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Malaysian Airlines MH370 contact lost

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Malaysian Airlines MH370 contact lost

Old 20th May 2014, 01:12
  #10661 (permalink)  
 
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Four Corners 19/05

It's there on iView.

Four Corners : LOST: MH370 : ABC iview
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Old 20th May 2014, 01:12
  #10662 (permalink)  
 
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In the interview with Nik Huzlan, Nik is clear that the failure to contact HCM within a fraction of a second of handoff from KUL was the key that whomever was flying did a deliberate action right at that point.

An alternate possibility is that a catastrophe hit right at that instant. Perhaps an oxygen bottle exploded at that moment piercing the hull. Perhaps a fragment took out a cable that fed ACARS, a small lingering fire took 90 seconds to take out the transponder.

Perhaps the Captain was only able to get as far as turning around for an emergency airfield and entering some incorrect numbers that resulted in the two turns and then a fixed magnetic compass course from then on.

The aircraft porpoised in without coming apart, sank without wreckage.
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Old 20th May 2014, 01:54
  #10663 (permalink)  
 
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Third and final attempt

Ok I don't understand why my post is being modded out, maybe it's the link I included that was the problem?
So, here's a sum-up:
Malaysian Minister of Transport says he is ok with the public release of raw data. Says to ask Inmarsat for it.
Australians say they are ok with releasing the raw data. Also point to Inmarsat.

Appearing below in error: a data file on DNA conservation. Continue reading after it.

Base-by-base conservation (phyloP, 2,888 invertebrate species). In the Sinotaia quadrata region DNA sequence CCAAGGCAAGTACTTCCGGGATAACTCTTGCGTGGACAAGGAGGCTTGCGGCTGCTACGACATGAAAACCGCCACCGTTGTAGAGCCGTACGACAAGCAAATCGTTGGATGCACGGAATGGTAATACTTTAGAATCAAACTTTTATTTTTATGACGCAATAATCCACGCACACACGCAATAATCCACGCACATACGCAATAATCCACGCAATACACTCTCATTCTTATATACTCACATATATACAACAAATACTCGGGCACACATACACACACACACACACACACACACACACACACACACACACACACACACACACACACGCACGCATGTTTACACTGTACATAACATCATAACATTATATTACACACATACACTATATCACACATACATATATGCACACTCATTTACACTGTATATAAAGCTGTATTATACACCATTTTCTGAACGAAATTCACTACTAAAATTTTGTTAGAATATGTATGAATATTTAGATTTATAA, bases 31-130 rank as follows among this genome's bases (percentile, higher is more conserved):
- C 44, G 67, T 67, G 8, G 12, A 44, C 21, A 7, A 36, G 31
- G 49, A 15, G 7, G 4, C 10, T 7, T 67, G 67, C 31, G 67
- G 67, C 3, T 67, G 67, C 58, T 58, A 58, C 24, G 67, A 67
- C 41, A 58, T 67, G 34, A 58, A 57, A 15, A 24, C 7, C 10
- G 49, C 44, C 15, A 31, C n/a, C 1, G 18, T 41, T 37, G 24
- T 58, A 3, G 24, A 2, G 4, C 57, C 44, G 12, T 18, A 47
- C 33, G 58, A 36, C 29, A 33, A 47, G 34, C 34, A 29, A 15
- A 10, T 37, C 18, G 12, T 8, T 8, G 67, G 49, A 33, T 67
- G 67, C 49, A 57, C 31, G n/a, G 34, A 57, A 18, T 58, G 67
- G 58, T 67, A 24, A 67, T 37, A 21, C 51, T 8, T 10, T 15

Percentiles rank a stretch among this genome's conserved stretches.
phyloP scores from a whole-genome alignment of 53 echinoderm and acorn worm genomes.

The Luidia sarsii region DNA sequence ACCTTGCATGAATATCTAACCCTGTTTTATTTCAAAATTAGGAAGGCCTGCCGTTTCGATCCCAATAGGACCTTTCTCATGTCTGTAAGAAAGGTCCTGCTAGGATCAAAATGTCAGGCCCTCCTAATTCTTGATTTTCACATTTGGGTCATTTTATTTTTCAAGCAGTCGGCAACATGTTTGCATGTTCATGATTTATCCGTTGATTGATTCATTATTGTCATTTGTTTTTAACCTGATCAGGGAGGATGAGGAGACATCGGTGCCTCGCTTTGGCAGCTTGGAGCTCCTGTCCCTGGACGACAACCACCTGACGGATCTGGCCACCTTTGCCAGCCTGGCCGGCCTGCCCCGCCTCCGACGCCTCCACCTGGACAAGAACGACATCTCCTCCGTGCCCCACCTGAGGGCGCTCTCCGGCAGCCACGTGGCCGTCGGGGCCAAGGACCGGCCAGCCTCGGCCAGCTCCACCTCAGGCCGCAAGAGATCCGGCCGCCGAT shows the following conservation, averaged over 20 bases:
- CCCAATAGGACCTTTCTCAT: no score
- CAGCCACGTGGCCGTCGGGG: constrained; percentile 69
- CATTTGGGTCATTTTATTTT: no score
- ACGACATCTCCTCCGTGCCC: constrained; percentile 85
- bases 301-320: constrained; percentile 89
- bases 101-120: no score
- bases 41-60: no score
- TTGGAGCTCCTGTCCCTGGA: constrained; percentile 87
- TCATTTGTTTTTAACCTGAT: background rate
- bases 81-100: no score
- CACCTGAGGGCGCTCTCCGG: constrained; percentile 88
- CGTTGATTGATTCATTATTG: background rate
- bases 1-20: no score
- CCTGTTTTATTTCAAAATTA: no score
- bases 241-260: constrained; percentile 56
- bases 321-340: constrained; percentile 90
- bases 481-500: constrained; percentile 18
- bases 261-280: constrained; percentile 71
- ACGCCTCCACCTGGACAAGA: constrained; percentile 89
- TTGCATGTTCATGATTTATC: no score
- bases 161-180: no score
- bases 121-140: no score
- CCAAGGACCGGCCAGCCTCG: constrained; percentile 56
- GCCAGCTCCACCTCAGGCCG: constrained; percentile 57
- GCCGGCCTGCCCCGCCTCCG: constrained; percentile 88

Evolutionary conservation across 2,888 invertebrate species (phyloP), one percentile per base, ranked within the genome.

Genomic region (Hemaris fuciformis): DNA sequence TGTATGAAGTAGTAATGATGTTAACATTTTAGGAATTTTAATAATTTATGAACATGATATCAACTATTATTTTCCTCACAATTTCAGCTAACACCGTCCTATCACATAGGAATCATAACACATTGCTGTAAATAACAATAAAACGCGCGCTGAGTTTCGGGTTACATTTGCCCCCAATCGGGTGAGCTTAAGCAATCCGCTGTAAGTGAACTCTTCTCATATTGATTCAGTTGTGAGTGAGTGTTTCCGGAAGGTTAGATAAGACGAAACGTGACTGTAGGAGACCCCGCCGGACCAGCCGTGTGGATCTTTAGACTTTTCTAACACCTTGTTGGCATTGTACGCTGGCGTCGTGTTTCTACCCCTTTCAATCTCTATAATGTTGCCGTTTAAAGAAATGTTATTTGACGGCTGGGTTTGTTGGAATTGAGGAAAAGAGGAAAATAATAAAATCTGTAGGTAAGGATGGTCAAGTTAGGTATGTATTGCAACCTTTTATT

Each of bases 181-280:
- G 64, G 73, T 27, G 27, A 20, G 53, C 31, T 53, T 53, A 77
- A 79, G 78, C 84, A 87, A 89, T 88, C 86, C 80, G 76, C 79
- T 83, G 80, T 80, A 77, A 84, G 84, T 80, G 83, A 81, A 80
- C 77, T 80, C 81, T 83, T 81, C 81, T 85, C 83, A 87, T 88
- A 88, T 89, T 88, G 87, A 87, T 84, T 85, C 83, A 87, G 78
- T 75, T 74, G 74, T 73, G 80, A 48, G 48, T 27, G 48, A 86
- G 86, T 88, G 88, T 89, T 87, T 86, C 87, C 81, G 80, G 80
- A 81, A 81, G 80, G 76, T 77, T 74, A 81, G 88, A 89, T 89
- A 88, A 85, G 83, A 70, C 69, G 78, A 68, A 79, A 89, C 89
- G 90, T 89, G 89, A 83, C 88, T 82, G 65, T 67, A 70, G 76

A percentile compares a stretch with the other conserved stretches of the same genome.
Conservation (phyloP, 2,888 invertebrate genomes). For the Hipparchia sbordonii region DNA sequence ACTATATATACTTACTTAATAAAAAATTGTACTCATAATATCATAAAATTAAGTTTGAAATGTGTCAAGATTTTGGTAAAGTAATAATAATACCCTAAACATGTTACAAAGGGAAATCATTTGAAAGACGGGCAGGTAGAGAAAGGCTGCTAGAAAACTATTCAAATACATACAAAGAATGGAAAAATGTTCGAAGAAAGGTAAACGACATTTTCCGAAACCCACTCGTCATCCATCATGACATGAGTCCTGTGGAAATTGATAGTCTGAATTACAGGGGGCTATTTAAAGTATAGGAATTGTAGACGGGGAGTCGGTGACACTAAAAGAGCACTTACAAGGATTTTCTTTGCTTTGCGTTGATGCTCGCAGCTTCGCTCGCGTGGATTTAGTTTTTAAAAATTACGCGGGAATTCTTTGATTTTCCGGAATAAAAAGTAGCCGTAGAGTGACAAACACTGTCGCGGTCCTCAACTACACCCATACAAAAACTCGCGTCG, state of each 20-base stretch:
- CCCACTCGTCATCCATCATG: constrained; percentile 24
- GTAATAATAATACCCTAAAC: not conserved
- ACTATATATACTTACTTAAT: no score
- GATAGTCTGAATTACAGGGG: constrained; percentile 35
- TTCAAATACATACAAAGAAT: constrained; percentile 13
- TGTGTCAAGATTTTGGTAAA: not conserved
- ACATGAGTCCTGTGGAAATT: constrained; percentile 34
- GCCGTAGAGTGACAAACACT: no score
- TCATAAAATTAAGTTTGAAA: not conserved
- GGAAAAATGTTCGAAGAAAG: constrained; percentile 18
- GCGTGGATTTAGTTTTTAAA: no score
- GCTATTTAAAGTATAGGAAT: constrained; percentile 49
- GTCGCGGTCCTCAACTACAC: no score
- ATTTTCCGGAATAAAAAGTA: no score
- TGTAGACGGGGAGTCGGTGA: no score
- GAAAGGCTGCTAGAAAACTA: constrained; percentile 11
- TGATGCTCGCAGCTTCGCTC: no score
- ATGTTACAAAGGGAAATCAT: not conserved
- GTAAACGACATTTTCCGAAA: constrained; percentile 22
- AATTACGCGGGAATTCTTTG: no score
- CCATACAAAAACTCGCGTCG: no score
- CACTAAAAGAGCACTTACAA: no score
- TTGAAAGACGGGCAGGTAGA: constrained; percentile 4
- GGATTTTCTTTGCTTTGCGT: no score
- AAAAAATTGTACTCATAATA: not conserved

MAS also gives the green light for the public release, also say to ask Inmarsat.

Inmarsat says they are ok with releasing the raw data. But they say they already gave it to Malaysia "at an early stage of the investigation".

The article I linked to, concluded that someone is lying or stalling here.
There has been a lot of discussion on this forum about whether or not the authorities had any obligation to release the raw data.
Now it appears they want to, but nobody can find it? What on earth is going on?
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Old 20th May 2014, 01:58
  #10664 (permalink)  
 
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quite an interesting interview with the former chief pilot.

I can imagine a fire harming the pilots enough and knocking out some avionics though.
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Old 20th May 2014, 02:08
  #10665 (permalink)  
 
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Originally Posted by Soursop View Post
Ok I don't understand why my post is being modded out, maybe it's the link I included that was the problem?
So, here's a sum-up:
Malaysian Minister of Transport says he is ok with the public release of raw data. Says to ask Inmarsat for it.
Australians say they are ok with releasing the raw data. Also point to Inmarsat.
MAS also gives the green light for the public release, also say to ask Inmarsat.

Inmarsat says they are ok with releasing the raw data. But they say they already gave it to Malaysia "at an early stage of the investigation".

The article I linked to, concluded that someone is lying or stalling here.
There has been a lot of discussion on this forum about whether or not the authorities had any obligation to release the raw data.
Now it appears they want to, but nobody can find it? What on earth is going on?
but nobody can find it? or is it, nobody wants to be the one to release it and be responsible for it? who ever releases it Im sure will be the ones who will be badgered. I doubt anyone wants that.
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Old 20th May 2014, 02:19
  #10666 (permalink)  
 
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Inmarsat Data

I'd tend to agree. The data's there but who ever releases it will be the one to whom all questions go. Inmarsat's done their bit but it has a business to run and its not looking for missing planes.
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Old 20th May 2014, 02:24
  #10667 (permalink)  
 
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heavens 10,700 odd posts into the saga and I think billslugg has made the correct analysis of events.

billslugg has made comments that all the atpl pilots I've spoken to agree with. that is what they think occurred.
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Old 20th May 2014, 05:17
  #10668 (permalink)